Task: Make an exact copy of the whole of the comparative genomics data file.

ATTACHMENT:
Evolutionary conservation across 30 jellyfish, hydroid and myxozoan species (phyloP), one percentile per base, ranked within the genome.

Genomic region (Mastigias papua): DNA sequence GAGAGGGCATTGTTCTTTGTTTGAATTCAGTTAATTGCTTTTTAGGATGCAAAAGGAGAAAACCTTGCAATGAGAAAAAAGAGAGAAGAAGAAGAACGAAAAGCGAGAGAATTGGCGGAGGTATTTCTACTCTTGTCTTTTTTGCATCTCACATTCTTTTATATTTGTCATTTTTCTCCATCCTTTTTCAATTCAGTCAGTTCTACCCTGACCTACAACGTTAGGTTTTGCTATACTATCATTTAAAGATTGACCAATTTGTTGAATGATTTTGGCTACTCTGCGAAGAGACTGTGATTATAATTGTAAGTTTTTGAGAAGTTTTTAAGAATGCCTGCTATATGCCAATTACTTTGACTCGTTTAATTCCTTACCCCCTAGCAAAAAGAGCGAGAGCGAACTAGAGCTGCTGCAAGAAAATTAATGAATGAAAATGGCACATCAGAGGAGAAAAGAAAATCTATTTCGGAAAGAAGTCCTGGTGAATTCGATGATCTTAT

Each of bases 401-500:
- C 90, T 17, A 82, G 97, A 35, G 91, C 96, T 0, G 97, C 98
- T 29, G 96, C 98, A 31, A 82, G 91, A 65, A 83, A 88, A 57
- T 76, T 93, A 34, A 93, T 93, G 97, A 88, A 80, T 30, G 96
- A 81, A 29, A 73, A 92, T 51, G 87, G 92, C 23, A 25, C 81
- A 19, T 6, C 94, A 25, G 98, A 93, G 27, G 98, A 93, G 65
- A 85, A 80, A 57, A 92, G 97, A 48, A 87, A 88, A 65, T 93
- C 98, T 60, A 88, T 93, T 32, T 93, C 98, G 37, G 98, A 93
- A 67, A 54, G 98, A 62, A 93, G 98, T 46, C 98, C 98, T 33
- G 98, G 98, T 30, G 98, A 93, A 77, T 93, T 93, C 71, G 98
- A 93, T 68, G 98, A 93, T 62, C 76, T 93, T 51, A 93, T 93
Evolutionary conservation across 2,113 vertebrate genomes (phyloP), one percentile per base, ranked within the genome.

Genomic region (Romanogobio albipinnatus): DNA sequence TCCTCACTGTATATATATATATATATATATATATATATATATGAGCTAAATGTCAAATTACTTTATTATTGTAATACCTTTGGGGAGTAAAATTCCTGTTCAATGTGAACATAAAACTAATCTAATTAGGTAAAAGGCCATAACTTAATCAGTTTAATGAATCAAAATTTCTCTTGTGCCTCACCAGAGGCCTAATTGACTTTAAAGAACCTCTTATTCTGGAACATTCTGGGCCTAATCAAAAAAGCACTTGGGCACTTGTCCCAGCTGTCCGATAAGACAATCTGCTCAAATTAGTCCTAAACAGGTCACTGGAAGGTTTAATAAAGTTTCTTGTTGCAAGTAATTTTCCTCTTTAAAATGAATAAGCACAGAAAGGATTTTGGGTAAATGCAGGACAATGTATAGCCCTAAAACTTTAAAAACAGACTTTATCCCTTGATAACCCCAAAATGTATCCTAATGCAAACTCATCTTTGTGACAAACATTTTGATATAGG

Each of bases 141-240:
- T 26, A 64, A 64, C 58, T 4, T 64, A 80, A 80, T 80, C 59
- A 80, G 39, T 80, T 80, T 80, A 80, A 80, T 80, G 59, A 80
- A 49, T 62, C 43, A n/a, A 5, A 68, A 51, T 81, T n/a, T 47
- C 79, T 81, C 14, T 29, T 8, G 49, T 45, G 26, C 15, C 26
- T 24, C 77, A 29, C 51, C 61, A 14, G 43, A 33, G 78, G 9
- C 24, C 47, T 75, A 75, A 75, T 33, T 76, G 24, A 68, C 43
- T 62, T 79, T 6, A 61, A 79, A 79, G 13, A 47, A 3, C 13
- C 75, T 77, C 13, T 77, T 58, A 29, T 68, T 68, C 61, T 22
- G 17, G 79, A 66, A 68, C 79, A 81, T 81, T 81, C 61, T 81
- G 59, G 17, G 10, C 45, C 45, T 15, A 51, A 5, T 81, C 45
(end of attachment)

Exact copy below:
Evolutionary conservation across 30 jellyfish, hydroid and myxozoan species (phyloP), one percentile per base, ranked within the genome.

Genomic region (Mastigias papua): DNA sequence GAGAGGGCATTGTTCTTTGTTTGAATTCAGTTAATTGCTTTTTAGGATGCAAAAGGAGAAAACCTTGCAATGAGAAAAAAGAGAGAAGAAGAAGAACGAAAAGCGAGAGAATTGGCGGAGGTATTTCTACTCTTGTCTTTTTTGCATCTCACATTCTTTTATATTTGTCATTTTTCTCCATCCTTTTTCAATTCAGTCAGTTCTACCCTGACCTACAACGTTAGGTTTTGCTATACTATCATTTAAAGATTGACCAATTTGTTGAATGATTTTGGCTACTCTGCGAAGAGACTGTGATTATAATTGTAAGTTTTTGAGAAGTTTTTAAGAATGCCTGCTATATGCCAATTACTTTGACTCGTTTAATTCCTTACCCCCTAGCAAAAAGAGCGAGAGCGAACTAGAGCTGCTGCAAGAAAATTAATGAATGAAAATGGCACATCAGAGGAGAAAAGAAAATCTATTTCGGAAAGAAGTCCTGGTGAATTCGATGATCTTAT

Each of bases 401-500:
- C 90, T 17, A 82, G 97, A 35, G 91, C 96, T 0, G 97, C 98
- T 29, G 96, C 98, A 31, A 82, G 91, A 65, A 83, A 88, A 57
- T 76, T 93, A 34, A 93, T 93, G 97, A 88, A 80, T 30, G 96
- A 81, A 29, A 73, A 92, T 51, G 87, G 92, C 23, A 25, C 81
- A 19, T 6, C 94, A 25, G 98, A 93, G 27, G 98, A 93, G 65
- A 85, A 80, A 57, A 92, G 97, A 48, A 87, A 88, A 65, T 93
- C 98, T 60, A 88, T 93, T 32, T 93, C 98, G 37, G 98, A 93
- A 67, A 54, G 98, A 62, A 93, G 98, T 46, C 98, C 98, T 33
- G 98, G 98, T 30, G 98, A 93, A 77, T 93, T 93, C 71, G 98
- A 93, T 68, G 98, A 93, T 62, C 76, T 93, T 51, A 93, T 93
Evolutionary conservation across 2,113 vertebrate genomes (phyloP), one percentile per base, ranked within the genome.

Genomic region (Romanogobio albipinnatus): DNA sequence TCCTCACTGTATATATATATATATATATATATATATATATATGAGCTAAATGTCAAATTACTTTATTATTGTAATACCTTTGGGGAGTAAAATTCCTGTTCAATGTGAACATAAAACTAATCTAATTAGGTAAAAGGCCATAACTTAATCAGTTTAATGAATCAAAATTTCTCTTGTGCCTCACCAGAGGCCTAATTGACTTTAAAGAACCTCTTATTCTGGAACATTCTGGGCCTAATCAAAAAAGCACTTGGGCACTTGTCCCAGCTGTCCGATAAGACAATCTGCTCAAATTAGTCCTAAACAGGTCACTGGAAGGTTTAATAAAGTTTCTTGTTGCAAGTAATTTTCCTCTTTAAAATGAATAAGCACAGAAAGGATTTTGGGTAAATGCAGGACAATGTATAGCCCTAAAACTTTAAAAACAGACTTTATCCCTTGATAACCCCAAAATGTATCCTAATGCAAACTCATCTTTGTGACAAACATTTTGATATAGG

Each of bases 141-240:
- T 26, A 64, A 64, C 58, T 4, T 64, A 80, A 80, T 80, C 59
- A 80, G 39, T 80, T 80, T 80, A 80, A 80, T 80, G 59, A 80
- A 49, T 62, C 43, A n/a, A 5, A 68, A 51, T 81, T n/a, T 47
- C 79, T 81, C 14, T 29, T 8, G 49, T 45, G 26, C 15, C 26
- T 24, C 77, A 29, C 51, C 61, A 14, G 43, A 33, G 78, G 9
- C 24, C 47, T 75, A 75, A 75, T 33, T 76, G 24, A 68, C 43
- T 62, T 79, T 6, A 61, A 79, A 79, G 13, A 47, A 3, C 13
- C 75, T 77, C 13, T 77, T 58, A 29, T 68, T 68, C 61, T 22
- G 17, G 79, A 66, A 68, C 79, A 81, T 81, T 81, C 61, T 81
- G 59, G 17, G 10, C 45, C 45, T 15, A 51, A 5, T 81, C 45